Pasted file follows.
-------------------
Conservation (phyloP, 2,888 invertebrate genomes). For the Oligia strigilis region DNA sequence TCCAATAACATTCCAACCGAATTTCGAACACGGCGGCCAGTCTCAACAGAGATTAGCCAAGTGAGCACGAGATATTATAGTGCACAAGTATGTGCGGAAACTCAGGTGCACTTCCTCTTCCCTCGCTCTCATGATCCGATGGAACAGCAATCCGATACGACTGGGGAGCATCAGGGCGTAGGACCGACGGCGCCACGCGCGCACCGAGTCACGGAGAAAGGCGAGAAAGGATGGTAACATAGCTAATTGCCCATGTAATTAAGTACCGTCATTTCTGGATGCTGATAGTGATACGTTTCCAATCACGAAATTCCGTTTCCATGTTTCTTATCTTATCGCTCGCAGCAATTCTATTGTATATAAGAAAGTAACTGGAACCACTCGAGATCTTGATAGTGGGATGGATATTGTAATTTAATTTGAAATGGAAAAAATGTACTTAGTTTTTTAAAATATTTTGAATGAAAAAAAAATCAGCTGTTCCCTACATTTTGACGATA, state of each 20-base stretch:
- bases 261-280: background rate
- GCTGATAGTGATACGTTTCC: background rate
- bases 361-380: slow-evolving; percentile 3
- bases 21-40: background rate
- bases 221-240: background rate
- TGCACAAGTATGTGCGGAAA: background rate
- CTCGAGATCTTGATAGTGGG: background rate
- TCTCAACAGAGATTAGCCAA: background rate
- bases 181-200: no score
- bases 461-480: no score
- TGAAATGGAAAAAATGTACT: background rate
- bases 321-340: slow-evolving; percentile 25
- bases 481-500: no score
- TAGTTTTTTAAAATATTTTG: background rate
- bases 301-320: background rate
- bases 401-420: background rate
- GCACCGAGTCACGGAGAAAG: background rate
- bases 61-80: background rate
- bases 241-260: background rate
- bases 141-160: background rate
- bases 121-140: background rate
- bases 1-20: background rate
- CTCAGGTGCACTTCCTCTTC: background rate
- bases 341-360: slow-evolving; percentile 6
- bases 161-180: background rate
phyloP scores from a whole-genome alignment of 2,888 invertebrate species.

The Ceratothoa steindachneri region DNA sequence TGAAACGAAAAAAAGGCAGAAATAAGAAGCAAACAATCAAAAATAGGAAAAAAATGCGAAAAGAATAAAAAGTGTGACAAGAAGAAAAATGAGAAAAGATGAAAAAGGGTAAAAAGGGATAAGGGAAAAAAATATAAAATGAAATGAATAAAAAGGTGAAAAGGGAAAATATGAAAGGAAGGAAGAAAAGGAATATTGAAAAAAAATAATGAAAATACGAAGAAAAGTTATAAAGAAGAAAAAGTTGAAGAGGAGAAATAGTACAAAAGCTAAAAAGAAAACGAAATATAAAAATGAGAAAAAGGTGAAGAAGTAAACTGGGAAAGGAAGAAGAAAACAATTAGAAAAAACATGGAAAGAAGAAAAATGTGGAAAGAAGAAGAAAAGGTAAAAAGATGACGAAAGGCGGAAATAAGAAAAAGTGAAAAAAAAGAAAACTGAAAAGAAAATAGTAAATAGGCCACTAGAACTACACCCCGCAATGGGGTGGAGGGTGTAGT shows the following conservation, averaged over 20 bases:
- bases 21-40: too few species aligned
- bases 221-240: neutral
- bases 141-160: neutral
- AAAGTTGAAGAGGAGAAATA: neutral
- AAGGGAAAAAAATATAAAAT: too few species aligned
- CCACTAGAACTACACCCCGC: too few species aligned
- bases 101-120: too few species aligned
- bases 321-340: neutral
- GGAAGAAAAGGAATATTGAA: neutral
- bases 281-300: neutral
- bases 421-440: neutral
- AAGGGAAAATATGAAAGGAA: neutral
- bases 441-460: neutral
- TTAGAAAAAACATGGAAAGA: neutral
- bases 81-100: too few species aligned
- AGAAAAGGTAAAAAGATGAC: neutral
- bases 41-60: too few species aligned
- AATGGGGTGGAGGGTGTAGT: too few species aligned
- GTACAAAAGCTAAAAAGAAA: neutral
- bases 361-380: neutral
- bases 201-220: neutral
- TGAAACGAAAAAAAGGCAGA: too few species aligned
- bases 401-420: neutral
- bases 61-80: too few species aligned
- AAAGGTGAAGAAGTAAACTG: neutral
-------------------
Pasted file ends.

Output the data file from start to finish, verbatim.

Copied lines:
Conservation (phyloP, 2,888 invertebrate genomes). For the Oligia strigilis region DNA sequence TCCAATAACATTCCAACCGAATTTCGAACACGGCGGCCAGTCTCAACAGAGATTAGCCAAGTGAGCACGAGATATTATAGTGCACAAGTATGTGCGGAAACTCAGGTGCACTTCCTCTTCCCTCGCTCTCATGATCCGATGGAACAGCAATCCGATACGACTGGGGAGCATCAGGGCGTAGGACCGACGGCGCCACGCGCGCACCGAGTCACGGAGAAAGGCGAGAAAGGATGGTAACATAGCTAATTGCCCATGTAATTAAGTACCGTCATTTCTGGATGCTGATAGTGATACGTTTCCAATCACGAAATTCCGTTTCCATGTTTCTTATCTTATCGCTCGCAGCAATTCTATTGTATATAAGAAAGTAACTGGAACCACTCGAGATCTTGATAGTGGGATGGATATTGTAATTTAATTTGAAATGGAAAAAATGTACTTAGTTTTTTAAAATATTTTGAATGAAAAAAAAATCAGCTGTTCCCTACATTTTGACGATA, state of each 20-base stretch:
- bases 261-280: background rate
- GCTGATAGTGATACGTTTCC: background rate
- bases 361-380: slow-evolving; percentile 3
- bases 21-40: background rate
- bases 221-240: background rate
- TGCACAAGTATGTGCGGAAA: background rate
- CTCGAGATCTTGATAGTGGG: background rate
- TCTCAACAGAGATTAGCCAA: background rate
- bases 181-200: no score
- bases 461-480: no score
- TGAAATGGAAAAAATGTACT: background rate
- bases 321-340: slow-evolving; percentile 25
- bases 481-500: no score
- TAGTTTTTTAAAATATTTTG: background rate
- bases 301-320: background rate
- bases 401-420: background rate
- GCACCGAGTCACGGAGAAAG: background rate
- bases 61-80: background rate
- bases 241-260: background rate
- bases 141-160: background rate
- bases 121-140: background rate
- bases 1-20: background rate
- CTCAGGTGCACTTCCTCTTC: background rate
- bases 341-360: slow-evolving; percentile 6
- bases 161-180: background rate
phyloP scores from a whole-genome alignment of 2,888 invertebrate species.

The Ceratothoa steindachneri region DNA sequence TGAAACGAAAAAAAGGCAGAAATAAGAAGCAAACAATCAAAAATAGGAAAAAAATGCGAAAAGAATAAAAAGTGTGACAAGAAGAAAAATGAGAAAAGATGAAAAAGGGTAAAAAGGGATAAGGGAAAAAAATATAAAATGAAATGAATAAAAAGGTGAAAAGGGAAAATATGAAAGGAAGGAAGAAAAGGAATATTGAAAAAAAATAATGAAAATACGAAGAAAAGTTATAAAGAAGAAAAAGTTGAAGAGGAGAAATAGTACAAAAGCTAAAAAGAAAACGAAATATAAAAATGAGAAAAAGGTGAAGAAGTAAACTGGGAAAGGAAGAAGAAAACAATTAGAAAAAACATGGAAAGAAGAAAAATGTGGAAAGAAGAAGAAAAGGTAAAAAGATGACGAAAGGCGGAAATAAGAAAAAGTGAAAAAAAAGAAAACTGAAAAGAAAATAGTAAATAGGCCACTAGAACTACACCCCGCAATGGGGTGGAGGGTGTAGT shows the following conservation, averaged over 20 bases:
- bases 21-40: too few species aligned
- bases 221-240: neutral
- bases 141-160: neutral
- AAAGTTGAAGAGGAGAAATA: neutral
- AAGGGAAAAAAATATAAAAT: too few species aligned
- CCACTAGAACTACACCCCGC: too few species aligned
- bases 101-120: too few species aligned
- bases 321-340: neutral
- GGAAGAAAAGGAATATTGAA: neutral
- bases 281-300: neutral
- bases 421-440: neutral
- AAGGGAAAATATGAAAGGAA: neutral
- bases 441-460: neutral
- TTAGAAAAAACATGGAAAGA: neutral
- bases 81-100: too few species aligned
- AGAAAAGGTAAAAAGATGAC: neutral
- bases 41-60: too few species aligned
- AATGGGGTGGAGGGTGTAGT: too few species aligned
- GTACAAAAGCTAAAAAGAAA: neutral
- bases 361-380: neutral
- bases 201-220: neutral
- TGAAACGAAAAAAAGGCAGA: too few species aligned
- bases 401-420: neutral
- bases 61-80: too few species aligned
- AAAGGTGAAGAAGTAAACTG: neutral